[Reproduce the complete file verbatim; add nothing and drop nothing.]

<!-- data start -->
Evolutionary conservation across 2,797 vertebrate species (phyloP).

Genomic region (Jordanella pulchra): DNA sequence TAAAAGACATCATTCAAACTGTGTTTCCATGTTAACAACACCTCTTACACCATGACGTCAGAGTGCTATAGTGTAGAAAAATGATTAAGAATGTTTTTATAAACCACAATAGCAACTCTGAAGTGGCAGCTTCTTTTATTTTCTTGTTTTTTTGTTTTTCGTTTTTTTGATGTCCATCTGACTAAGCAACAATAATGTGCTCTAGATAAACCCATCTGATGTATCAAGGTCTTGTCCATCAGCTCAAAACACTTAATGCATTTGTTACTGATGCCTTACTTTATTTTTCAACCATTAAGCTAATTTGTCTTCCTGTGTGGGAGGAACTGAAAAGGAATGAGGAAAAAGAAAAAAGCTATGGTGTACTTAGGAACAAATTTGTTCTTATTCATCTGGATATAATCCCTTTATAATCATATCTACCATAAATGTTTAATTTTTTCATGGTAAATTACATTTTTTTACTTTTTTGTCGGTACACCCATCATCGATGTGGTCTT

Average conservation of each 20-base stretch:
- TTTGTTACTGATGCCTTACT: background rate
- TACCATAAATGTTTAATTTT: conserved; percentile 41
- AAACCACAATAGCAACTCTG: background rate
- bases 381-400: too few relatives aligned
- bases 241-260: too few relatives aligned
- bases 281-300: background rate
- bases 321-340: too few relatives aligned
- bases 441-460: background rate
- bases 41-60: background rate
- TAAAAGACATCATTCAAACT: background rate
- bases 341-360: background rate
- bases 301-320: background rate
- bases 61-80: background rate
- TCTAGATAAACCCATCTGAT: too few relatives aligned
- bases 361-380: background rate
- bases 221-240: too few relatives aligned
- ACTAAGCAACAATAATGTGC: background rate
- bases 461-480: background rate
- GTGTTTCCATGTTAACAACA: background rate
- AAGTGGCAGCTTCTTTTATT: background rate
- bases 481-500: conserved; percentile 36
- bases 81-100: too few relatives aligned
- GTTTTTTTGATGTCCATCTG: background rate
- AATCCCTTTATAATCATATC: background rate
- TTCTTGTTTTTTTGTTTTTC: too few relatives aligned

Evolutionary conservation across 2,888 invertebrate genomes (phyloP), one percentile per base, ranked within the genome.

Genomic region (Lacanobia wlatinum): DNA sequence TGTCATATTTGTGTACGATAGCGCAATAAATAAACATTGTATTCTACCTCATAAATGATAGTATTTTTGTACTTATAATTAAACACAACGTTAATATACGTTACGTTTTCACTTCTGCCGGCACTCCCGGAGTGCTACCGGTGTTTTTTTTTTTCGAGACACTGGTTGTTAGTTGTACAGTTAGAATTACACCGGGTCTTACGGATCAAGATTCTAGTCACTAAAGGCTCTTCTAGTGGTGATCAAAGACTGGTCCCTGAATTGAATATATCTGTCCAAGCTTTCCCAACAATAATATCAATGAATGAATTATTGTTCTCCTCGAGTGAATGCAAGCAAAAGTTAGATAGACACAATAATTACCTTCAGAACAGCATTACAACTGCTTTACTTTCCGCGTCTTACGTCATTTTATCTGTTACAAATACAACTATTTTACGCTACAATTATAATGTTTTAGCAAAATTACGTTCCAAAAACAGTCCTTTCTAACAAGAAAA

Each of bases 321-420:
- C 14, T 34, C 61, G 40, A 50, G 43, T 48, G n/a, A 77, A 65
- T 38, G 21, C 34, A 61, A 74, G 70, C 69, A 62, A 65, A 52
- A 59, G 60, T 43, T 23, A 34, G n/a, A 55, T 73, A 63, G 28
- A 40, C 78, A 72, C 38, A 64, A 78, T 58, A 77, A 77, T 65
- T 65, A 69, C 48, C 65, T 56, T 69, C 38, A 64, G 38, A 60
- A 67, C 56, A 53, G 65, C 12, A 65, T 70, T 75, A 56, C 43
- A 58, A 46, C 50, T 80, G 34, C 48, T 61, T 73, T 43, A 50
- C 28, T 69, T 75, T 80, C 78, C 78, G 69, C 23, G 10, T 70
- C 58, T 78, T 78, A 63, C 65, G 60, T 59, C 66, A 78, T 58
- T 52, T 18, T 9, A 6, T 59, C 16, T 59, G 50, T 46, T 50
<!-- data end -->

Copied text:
Evolutionary conservation across 2,797 vertebrate species (phyloP).

Genomic region (Jordanella pulchra): DNA sequence TAAAAGACATCATTCAAACTGTGTTTCCATGTTAACAACACCTCTTACACCATGACGTCAGAGTGCTATAGTGTAGAAAAATGATTAAGAATGTTTTTATAAACCACAATAGCAACTCTGAAGTGGCAGCTTCTTTTATTTTCTTGTTTTTTTGTTTTTCGTTTTTTTGATGTCCATCTGACTAAGCAACAATAATGTGCTCTAGATAAACCCATCTGATGTATCAAGGTCTTGTCCATCAGCTCAAAACACTTAATGCATTTGTTACTGATGCCTTACTTTATTTTTCAACCATTAAGCTAATTTGTCTTCCTGTGTGGGAGGAACTGAAAAGGAATGAGGAAAAAGAAAAAAGCTATGGTGTACTTAGGAACAAATTTGTTCTTATTCATCTGGATATAATCCCTTTATAATCATATCTACCATAAATGTTTAATTTTTTCATGGTAAATTACATTTTTTTACTTTTTTGTCGGTACACCCATCATCGATGTGGTCTT

Average conservation of each 20-base stretch:
- TTTGTTACTGATGCCTTACT: background rate
- TACCATAAATGTTTAATTTT: conserved; percentile 41
- AAACCACAATAGCAACTCTG: background rate
- bases 381-400: too few relatives aligned
- bases 241-260: too few relatives aligned
- bases 281-300: background rate
- bases 321-340: too few relatives aligned
- bases 441-460: background rate
- bases 41-60: background rate
- TAAAAGACATCATTCAAACT: background rate
- bases 341-360: background rate
- bases 301-320: background rate
- bases 61-80: background rate
- TCTAGATAAACCCATCTGAT: too few relatives aligned
- bases 361-380: background rate
- bases 221-240: too few relatives aligned
- ACTAAGCAACAATAATGTGC: background rate
- bases 461-480: background rate
- GTGTTTCCATGTTAACAACA: background rate
- AAGTGGCAGCTTCTTTTATT: background rate
- bases 481-500: conserved; percentile 36
- bases 81-100: too few relatives aligned
- GTTTTTTTGATGTCCATCTG: background rate
- AATCCCTTTATAATCATATC: background rate
- TTCTTGTTTTTTTGTTTTTC: too few relatives aligned

Evolutionary conservation across 2,888 invertebrate genomes (phyloP), one percentile per base, ranked within the genome.

Genomic region (Lacanobia wlatinum): DNA sequence TGTCATATTTGTGTACGATAGCGCAATAAATAAACATTGTATTCTACCTCATAAATGATAGTATTTTTGTACTTATAATTAAACACAACGTTAATATACGTTACGTTTTCACTTCTGCCGGCACTCCCGGAGTGCTACCGGTGTTTTTTTTTTTCGAGACACTGGTTGTTAGTTGTACAGTTAGAATTACACCGGGTCTTACGGATCAAGATTCTAGTCACTAAAGGCTCTTCTAGTGGTGATCAAAGACTGGTCCCTGAATTGAATATATCTGTCCAAGCTTTCCCAACAATAATATCAATGAATGAATTATTGTTCTCCTCGAGTGAATGCAAGCAAAAGTTAGATAGACACAATAATTACCTTCAGAACAGCATTACAACTGCTTTACTTTCCGCGTCTTACGTCATTTTATCTGTTACAAATACAACTATTTTACGCTACAATTATAATGTTTTAGCAAAATTACGTTCCAAAAACAGTCCTTTCTAACAAGAAAA

Each of bases 321-420:
- C 14, T 34, C 61, G 40, A 50, G 43, T 48, G n/a, A 77, A 65
- T 38, G 21, C 34, A 61, A 74, G 70, C 69, A 62, A 65, A 52
- A 59, G 60, T 43, T 23, A 34, G n/a, A 55, T 73, A 63, G 28
- A 40, C 78, A 72, C 38, A 64, A 78, T 58, A 77, A 77, T 65
- T 65, A 69, C 48, C 65, T 56, T 69, C 38, A 64, G 38, A 60
- A 67, C 56, A 53, G 65, C 12, A 65, T 70, T 75, A 56, C 43
- A 58, A 46, C 50, T 80, G 34, C 48, T 61, T 73, T 43, A 50
- C 28, T 69, T 75, T 80, C 78, C 78, G 69, C 23, G 10, T 70
- C 58, T 78, T 78, A 63, C 65, G 60, T 59, C 66, A 78, T 58
- T 52, T 18, T 9, A 6, T 59, C 16, T 59, G 50, T 46, T 50